In 2018 Grilla Grills updated their Silverbac pellet grill and made a great product even nicer. I wanted to give you a quick review of the new grill and show you how it stacks up against a few competitors.
The video below walks you through the primary features of the Silverbac. The video is short and to the point with the real details showing up at the 50 second mark. Give it a quick watch.
Differences Between the Old and the New Silverbac
The most obvious difference is that the new Silverbac has an easy dump pellet hopper that lets you change out pellet flavors if you want to smoke chicken with apple pellets one day and brisket with hickory pellets the next.
Most of the internals (fire pot, heat deflector and grease tray) have been upgraded to stainless steel. The cabinet door handles on the new version are now silver.
More subtle upgrades include a few tabs around the main grate that keep it from moving around and damaging the temperature probe as well as a second set of internal brackets that allow you to add an extra upper cooking grate if desired.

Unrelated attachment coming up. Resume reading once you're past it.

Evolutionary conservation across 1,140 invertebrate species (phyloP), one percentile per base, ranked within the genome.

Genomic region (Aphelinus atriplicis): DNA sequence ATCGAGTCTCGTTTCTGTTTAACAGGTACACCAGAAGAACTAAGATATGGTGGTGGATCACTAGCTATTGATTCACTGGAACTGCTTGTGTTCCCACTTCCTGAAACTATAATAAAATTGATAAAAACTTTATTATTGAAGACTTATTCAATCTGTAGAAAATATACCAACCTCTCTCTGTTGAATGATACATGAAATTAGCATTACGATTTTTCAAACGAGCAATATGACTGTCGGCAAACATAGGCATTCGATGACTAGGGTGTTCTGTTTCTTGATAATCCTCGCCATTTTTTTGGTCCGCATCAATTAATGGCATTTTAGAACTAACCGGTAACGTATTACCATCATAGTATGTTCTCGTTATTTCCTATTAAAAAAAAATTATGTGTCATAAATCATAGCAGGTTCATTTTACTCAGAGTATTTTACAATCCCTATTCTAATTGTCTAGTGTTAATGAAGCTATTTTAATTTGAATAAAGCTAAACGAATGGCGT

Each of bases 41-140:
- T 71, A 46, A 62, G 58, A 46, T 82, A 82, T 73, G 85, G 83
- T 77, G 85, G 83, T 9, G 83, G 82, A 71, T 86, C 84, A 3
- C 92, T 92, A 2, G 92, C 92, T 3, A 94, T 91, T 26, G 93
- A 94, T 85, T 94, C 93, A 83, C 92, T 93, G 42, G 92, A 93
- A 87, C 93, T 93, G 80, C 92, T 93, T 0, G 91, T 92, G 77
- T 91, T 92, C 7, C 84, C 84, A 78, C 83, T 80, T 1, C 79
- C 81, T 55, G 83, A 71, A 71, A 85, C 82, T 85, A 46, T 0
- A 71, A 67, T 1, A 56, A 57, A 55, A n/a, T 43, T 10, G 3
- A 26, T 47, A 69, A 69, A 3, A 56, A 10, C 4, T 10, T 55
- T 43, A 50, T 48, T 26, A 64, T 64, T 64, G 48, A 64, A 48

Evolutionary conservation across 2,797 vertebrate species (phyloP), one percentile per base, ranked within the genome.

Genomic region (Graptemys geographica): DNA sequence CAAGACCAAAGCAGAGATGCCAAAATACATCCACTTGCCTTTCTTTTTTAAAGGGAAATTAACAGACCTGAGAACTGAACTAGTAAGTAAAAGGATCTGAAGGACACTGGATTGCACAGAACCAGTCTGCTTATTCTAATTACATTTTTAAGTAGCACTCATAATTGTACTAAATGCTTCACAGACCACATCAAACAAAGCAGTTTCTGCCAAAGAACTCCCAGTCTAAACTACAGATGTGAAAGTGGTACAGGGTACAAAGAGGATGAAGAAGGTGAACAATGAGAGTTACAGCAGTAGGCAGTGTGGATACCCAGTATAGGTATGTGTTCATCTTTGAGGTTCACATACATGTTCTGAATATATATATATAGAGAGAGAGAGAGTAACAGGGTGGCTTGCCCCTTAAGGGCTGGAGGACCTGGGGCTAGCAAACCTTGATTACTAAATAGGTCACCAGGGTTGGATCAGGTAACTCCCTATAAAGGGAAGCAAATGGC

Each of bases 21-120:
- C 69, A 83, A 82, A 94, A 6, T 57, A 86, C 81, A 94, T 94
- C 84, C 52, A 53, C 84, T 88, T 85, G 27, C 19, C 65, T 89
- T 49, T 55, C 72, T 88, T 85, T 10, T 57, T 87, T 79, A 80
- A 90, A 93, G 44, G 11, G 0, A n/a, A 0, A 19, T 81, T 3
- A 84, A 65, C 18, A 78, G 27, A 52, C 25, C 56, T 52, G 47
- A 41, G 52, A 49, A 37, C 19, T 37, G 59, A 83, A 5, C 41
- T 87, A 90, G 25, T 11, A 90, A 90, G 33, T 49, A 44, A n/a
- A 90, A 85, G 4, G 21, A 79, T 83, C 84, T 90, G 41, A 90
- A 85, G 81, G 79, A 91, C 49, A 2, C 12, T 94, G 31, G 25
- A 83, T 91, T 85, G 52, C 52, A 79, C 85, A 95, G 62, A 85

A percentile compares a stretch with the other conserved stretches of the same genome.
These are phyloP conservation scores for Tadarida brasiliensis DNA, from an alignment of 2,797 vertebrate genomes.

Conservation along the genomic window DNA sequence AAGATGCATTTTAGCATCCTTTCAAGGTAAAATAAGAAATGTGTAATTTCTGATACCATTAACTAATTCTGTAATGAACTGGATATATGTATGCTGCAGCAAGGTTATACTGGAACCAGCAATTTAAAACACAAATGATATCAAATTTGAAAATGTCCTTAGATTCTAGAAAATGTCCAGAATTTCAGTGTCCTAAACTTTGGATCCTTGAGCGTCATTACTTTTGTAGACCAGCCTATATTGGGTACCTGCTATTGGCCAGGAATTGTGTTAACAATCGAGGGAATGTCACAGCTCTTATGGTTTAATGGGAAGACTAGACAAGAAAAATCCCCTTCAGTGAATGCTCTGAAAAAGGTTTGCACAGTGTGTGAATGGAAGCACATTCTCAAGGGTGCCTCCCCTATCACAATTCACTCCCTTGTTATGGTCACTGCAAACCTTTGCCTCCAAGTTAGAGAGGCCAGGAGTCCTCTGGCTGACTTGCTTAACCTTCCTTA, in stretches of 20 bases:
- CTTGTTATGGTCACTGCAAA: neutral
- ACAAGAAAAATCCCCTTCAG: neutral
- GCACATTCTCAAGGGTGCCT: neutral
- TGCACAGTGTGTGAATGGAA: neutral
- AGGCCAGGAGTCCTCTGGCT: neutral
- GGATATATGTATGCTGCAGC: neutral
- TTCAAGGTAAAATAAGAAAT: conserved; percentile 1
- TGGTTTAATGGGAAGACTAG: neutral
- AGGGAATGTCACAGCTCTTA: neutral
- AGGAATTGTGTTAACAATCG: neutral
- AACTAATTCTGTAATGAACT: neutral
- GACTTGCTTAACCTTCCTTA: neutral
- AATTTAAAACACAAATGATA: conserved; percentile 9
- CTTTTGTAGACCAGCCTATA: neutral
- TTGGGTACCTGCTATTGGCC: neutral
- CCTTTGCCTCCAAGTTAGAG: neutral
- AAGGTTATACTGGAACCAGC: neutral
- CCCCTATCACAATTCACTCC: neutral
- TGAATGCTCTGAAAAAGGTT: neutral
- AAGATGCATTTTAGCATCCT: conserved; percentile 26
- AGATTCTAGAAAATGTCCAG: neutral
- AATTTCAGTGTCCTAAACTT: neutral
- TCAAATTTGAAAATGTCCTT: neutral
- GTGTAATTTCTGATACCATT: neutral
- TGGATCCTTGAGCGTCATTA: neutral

The bones of the old and new Silverbacs are the same but the new version has a few nicer touches.
Silverbac Pellet Grill Specifications
Let’s start with a look at the raw numbers and then move on to some of the standard features.
- Main Cooking Grate: 26 inches × 19.5 inches = 507 square inches
- Upper Cooking Grate: 7 inches × 26.5 inches = 185 square inches
- Grate Material: 1/4 inch thick stainless steel rods
- Height: 51 in.
- Width: 47 in.
- Depth: 22 in.
- Weight: 170 lbs
- Hopper Capacity: 20 pounds
- Temperature Range: 180-500F, five degree increments
- Integrated meat probe
- Warranty: Four Years
- MSRP: $749